Isolation vs solitude
A friend shared the following quote with me the other day:
“Isolation is our retreat from the paralyzing pain of indecision. This retreat into denial…is the first stage of mourning and grief…we can remain alone as a way of not allowing ourselves to get in touch with the pain of our grief.”
I have always preferred solitude to being with large groups of people. As a child, I loved sitting in our living room next to the record player, reading a story while listening to a narrator repeat the words via a scratchy record. I enjoyed being outside, alone, reenacting Laura Ingalls Wilder’s pioneer days, or telling myself a story about my favorite book characters. We lived on about an acre of land, with soft green grass and wooded areas where I could walk for hours, uninterrupted, happily lost in a fantasy world.
But as an adult, solitude has become rare, and I often feel guilty about taking time away from my responsibilities: kids, job, loved ones. I am afraid in the presence of only myself, without the context of outside forces to define who I am and how I feel in any given moment. Activities that require solitude make me incredibly uncomfortable; meditation makes me want to jump out of my skin. I don’t want to be alone with myself.
Until I read that quote, I believed that solitude and isolation were the same thing, or at least synonymous with each other. Now, I perceive them as two completely separate actions that stem from very specific feelings.
For me, solitude is love and self-care. Isolation is fear and self-abandonment. Solitude looks like time alone to read, or enjoying a delicious meal by myself, or a solo walk around my neighborhood on a crisp winter evening. Isolation looks like giving someone I love the silent treatment, or repeating “No one understands me” to myself under my breath, or mindlessly scrolling through social media during a family gathering.
The solitude of my childhood was a way of loving myself, embracing my imagination and my creativity. But I isolated myself too, turning inward to protect myself during times when I felt unloved or misunderstood. And I wasn’t always alone in times of isolation: I isolated myself with my family at home, my friends at school. I isolated myself by drowning out the world with music on my Walkman; by staying in rather than going out with friends on a weekend; by sitting inside with a book when everyone else was playing together. I protected myself with my fear of not being good enough, of not belonging, of being rejected by others.
As an adult, I continued to isolate in my romantic relationships, taking my thoughts and feelings deep within until they spilled out in anger and rage. I isolated with my children, keeping them at arms’ length rather than pulling them in close, because I was so easily overwhelmed by their constant needs and my fear of making mistakes. I stopped feeling my feelings, stopped paying attention to my own needs, and stopped honestly and authentically engaging with the rest of the world.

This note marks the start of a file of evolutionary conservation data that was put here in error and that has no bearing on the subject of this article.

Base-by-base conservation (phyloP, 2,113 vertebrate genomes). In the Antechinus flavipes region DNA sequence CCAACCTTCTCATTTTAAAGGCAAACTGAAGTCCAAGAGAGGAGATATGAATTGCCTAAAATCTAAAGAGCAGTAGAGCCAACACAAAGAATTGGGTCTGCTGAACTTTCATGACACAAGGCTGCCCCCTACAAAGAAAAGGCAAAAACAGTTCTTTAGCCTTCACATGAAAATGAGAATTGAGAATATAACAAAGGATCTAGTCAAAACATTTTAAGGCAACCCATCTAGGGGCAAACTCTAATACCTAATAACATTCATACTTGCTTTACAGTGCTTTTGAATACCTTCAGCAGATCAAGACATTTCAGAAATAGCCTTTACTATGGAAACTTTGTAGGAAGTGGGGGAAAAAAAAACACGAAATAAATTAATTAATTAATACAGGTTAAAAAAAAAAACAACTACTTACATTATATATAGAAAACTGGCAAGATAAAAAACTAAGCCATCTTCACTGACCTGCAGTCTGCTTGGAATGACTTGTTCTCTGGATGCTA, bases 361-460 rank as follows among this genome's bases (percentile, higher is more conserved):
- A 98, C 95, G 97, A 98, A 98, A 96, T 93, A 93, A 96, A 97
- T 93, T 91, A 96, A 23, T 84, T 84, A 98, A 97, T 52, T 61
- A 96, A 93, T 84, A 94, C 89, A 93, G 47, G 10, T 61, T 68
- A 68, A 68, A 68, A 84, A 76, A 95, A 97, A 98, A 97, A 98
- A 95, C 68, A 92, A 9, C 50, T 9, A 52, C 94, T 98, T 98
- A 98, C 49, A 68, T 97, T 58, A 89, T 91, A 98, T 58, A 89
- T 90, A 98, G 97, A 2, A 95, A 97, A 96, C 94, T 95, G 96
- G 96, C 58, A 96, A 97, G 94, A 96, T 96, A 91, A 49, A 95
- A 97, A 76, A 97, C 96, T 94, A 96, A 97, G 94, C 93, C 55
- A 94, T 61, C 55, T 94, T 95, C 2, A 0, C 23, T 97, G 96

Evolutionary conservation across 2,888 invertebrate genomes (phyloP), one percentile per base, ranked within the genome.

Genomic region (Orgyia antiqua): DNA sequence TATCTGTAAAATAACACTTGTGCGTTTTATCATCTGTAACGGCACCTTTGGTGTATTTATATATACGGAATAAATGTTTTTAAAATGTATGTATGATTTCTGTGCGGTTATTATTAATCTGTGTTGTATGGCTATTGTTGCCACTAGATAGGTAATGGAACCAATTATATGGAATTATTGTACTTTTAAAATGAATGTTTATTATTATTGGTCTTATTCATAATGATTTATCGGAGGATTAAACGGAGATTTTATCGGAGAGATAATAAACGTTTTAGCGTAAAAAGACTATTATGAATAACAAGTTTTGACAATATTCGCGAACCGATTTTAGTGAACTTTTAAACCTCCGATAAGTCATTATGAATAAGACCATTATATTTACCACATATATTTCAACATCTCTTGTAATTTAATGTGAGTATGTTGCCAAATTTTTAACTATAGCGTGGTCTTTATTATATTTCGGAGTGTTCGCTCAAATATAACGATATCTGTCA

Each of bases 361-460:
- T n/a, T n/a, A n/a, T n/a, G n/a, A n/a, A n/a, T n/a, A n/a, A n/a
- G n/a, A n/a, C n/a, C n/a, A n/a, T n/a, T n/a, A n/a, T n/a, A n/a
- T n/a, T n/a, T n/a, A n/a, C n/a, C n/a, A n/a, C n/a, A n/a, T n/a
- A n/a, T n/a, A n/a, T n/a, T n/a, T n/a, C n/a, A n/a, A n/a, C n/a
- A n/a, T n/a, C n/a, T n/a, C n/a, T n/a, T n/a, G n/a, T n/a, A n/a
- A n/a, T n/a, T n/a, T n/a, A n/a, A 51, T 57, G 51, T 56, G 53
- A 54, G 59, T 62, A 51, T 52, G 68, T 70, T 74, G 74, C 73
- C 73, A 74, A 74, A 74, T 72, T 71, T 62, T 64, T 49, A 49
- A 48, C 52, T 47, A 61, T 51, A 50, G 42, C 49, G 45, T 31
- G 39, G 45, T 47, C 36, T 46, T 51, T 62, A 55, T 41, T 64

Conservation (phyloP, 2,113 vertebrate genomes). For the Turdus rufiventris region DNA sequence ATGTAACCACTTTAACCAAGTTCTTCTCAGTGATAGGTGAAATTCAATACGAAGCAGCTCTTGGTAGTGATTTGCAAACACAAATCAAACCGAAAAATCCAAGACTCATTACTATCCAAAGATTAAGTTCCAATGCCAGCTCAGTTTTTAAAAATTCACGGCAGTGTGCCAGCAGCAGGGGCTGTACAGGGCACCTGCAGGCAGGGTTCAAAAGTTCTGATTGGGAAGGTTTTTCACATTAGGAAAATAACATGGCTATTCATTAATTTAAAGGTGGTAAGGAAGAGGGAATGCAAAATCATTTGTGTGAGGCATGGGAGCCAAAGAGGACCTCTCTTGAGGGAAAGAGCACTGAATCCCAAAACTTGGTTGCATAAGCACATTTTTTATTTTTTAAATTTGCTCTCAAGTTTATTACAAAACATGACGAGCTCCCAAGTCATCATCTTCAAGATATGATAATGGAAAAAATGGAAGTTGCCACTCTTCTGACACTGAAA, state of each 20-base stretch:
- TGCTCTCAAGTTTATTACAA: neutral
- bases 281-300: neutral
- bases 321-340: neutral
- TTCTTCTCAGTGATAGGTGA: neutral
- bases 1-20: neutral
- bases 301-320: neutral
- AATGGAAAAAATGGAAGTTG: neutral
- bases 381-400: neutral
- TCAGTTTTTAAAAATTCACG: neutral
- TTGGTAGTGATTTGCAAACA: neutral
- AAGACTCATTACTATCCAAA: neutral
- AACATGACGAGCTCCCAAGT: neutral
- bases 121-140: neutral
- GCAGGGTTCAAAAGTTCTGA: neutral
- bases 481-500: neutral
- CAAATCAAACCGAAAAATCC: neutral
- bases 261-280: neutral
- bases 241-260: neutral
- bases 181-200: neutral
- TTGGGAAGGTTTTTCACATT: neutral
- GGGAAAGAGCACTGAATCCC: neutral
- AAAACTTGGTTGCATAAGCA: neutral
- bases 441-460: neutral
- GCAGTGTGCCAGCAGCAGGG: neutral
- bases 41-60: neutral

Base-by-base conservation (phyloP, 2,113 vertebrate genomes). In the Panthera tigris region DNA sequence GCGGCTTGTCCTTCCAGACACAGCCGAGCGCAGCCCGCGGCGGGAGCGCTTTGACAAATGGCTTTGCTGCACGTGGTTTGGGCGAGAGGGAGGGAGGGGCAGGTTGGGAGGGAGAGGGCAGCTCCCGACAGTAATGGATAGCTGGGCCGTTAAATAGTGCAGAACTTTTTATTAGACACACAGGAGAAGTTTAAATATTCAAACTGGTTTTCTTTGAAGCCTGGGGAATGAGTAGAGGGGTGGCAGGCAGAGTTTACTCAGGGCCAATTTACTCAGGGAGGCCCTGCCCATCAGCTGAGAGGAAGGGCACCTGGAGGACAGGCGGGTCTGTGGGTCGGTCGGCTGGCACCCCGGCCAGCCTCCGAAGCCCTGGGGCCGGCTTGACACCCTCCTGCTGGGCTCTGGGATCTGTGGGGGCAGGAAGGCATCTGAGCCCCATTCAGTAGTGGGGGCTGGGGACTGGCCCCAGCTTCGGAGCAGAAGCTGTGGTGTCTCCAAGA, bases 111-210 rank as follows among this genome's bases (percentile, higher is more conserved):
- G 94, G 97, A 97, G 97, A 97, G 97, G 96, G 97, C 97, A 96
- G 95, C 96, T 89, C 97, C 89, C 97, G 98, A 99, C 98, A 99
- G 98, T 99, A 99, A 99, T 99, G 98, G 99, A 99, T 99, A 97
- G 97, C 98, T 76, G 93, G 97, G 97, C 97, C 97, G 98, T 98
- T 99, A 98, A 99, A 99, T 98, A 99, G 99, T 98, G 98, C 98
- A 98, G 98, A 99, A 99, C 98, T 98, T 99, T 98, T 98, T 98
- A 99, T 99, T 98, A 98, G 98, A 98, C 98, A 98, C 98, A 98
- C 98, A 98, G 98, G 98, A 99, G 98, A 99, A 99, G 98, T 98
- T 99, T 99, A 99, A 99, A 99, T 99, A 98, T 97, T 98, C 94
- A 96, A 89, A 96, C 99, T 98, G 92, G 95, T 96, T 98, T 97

It is incredible to think that isolation can occur even in loving partnerships, or in a life filled with friends and family. I am amazed to look back on my marriages and realize how often I believed I was alone and misunderstood. It didn’t matter how much I was loved, or how often I was told that I was loved. I didn’t believe, because in my isolated state I could only hear messages of fear: you’re not okay; you’re not loved; you’re not safe; he’s going to leave; she’s going to leave; you are defective as a human being; you should never have been born.
I am just beginning to appreciate the irony of isolation: I went inward to avoid feeling pain and grief about my belief that I am a defective human being; and yet isolation meant being trapped with only those messages, being repeated over and over and over.
The grip of isolation only began to ease when I joined a 12 step program. It’s led me out of isolation with gentle, loving hands, and given me a community of safe people to process my grief. It is where I read the opening quote, and where I also read these words regarding isolation: “…isolation can be a part of the grieving process, and we are entitled to stay isolated as long as we need to in order to feel safe. Though it seems contradictory…the best that we can do for someone who is isolating is to allow them to grieve in the way they need to…there is no timetable.”
So my isolation is part of the process of grieving and letting go of the past, and I can do it for as long as it takes to feel my feelings. And I can have more compassion for others when they choose isolation over full engagement, whether that’s in meetings or gatherings or work situations, because “the best that (I) can do for someone who is isolating is to allow them to grieve in the way they need to…there is no timetable.”
My hope is that by choosing solitude every once in a while, it will feel begin to feel safe and welcoming again. I want space to think and dream and hope and imagine. It’s time.